Book Note #5

Equity Intelligence 8th December 2023

Luca Dellanna's "Ergodicity" is a succinct yet compelling read. The book presents a lucid and comprehensive examination of a singular concept—ergodicity—which emerges as a crucial element for success across various facets of life, including marriage, business, family, happiness, and health. Although rooted in mathematical theory, its principles are widely applicable in everyday life. Ultimately, the book underscores a vital truth: the significance of high performance is only realized through the lens of survival. 

Here are some ideas covered in the book. We highly recommend this book. 

  • Ergodic vs. Non-Ergodic Systems: In ergodic systems, population outcomes guide optimal decisions. In non-ergodic systems, individual lifetime outcomes diverge from the population average. In these systems, the population outcome doesn't align with the lifetime outcome of each component, making it challenging to use population outcomes for optimal decision-making.
  • Time Horizons: Our decisions and potential regrets are based on implicit time horizons; too short a horizon leads to long-term regrets, too long leads to short-term regrets.
  • Reversibility and Irreversibility: Success in life and activities like skiing depends not just on being the best, but on surviving. Strategies that maximize expected returns are only sensible if mistakes and misfortunes are reversible.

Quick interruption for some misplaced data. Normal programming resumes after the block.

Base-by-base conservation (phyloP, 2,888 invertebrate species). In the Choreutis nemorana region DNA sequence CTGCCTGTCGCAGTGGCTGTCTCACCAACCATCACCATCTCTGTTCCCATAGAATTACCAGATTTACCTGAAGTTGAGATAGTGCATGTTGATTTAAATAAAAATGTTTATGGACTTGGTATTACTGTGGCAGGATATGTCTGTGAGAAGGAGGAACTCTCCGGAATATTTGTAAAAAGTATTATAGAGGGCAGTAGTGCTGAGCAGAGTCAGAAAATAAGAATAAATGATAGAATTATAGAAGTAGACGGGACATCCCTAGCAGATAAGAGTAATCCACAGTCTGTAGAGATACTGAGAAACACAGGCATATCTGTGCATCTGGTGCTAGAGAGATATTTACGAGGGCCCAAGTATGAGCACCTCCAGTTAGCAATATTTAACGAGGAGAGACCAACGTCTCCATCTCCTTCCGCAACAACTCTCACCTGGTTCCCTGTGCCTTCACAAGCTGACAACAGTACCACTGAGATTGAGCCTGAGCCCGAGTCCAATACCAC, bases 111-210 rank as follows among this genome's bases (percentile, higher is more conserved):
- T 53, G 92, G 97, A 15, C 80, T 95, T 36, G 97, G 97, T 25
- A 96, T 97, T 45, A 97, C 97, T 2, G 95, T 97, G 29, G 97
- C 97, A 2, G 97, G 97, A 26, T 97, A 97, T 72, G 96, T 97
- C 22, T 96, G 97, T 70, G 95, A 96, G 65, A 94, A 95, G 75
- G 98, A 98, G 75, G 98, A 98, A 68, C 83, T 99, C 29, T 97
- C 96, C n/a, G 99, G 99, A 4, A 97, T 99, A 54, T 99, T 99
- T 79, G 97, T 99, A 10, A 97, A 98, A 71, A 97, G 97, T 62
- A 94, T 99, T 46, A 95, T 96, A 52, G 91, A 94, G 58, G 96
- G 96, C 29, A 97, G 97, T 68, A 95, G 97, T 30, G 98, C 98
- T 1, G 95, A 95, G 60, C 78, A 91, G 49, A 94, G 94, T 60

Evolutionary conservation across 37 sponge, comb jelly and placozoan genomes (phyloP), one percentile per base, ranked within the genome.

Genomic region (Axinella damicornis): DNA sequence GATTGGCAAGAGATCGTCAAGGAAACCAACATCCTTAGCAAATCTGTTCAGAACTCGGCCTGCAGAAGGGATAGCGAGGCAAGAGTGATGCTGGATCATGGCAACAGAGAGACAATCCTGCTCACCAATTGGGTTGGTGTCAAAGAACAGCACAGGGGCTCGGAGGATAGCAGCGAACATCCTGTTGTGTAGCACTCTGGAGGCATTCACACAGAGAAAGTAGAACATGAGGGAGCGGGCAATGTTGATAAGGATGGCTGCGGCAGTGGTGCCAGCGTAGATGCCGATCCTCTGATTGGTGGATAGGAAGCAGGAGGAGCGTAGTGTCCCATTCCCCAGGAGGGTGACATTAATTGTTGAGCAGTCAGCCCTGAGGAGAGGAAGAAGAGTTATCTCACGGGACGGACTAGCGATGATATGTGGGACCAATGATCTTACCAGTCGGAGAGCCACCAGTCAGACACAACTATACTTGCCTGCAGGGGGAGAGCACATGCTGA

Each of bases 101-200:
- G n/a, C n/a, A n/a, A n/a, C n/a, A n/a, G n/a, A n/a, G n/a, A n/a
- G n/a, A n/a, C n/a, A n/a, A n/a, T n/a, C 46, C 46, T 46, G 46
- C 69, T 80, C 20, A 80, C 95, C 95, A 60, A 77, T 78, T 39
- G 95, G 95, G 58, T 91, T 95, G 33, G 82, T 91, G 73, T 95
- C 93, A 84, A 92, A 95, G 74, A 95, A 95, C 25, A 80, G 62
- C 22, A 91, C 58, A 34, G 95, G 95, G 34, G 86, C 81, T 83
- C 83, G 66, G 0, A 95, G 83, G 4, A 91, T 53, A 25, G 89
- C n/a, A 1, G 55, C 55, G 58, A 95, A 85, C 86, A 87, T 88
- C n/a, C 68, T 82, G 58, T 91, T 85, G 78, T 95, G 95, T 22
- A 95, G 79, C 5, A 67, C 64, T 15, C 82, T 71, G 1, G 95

• Against the Law of Large Numbers: This principle is often irrelevant for individuals, as real-life situations usually offer limited trials. Avoid expecting to achieve average outcomes in activities that can't be repeated indefinitely. 
  • Game Overs: These include severe life events like bankruptcies, injuries, severe depressions, burnouts, and breakups, which significantly affect one's life trajectory. 
  • Lifetime Outcome vs. Population Outcome: Lifetime outcome considers the final result of an individual experiencing an event multiple times, while population outcome looks at the average outcome of many people experiencing the event once. 
  • Don’t Envy the Risks You Wouldn’t Take: It's important to differentiate between desiring an outcome and being willing to take the risks that produced it. Envy should be directed towards opportunities, not just outcomes. 
  • A System Can Work on Average but Fail Locally: Individuals should focus on local outcomes rather than average system performance, as averages can hide spikes in irreversibility. 
  • The Pitfalls of Centralization: Centralized organizations struggle with making decisions that are locally optimal because they rely on averages and cannot address the granular needs of diverse regions. 
  • The Barbell Strategy: This approach involves limiting exposure to irreversible risks while being aggressive with other risks, balancing safety and opportunity. 
  • Survival vs. Performance: In life, as in skiing, survival is more critical than peak performance; long-term survival leads to success over simply being the best in the short term. 
  • Risk and Prudence: The presence of irreversibility means risks should be taken prudently, without impairing future potential in the event of adverse outcomes.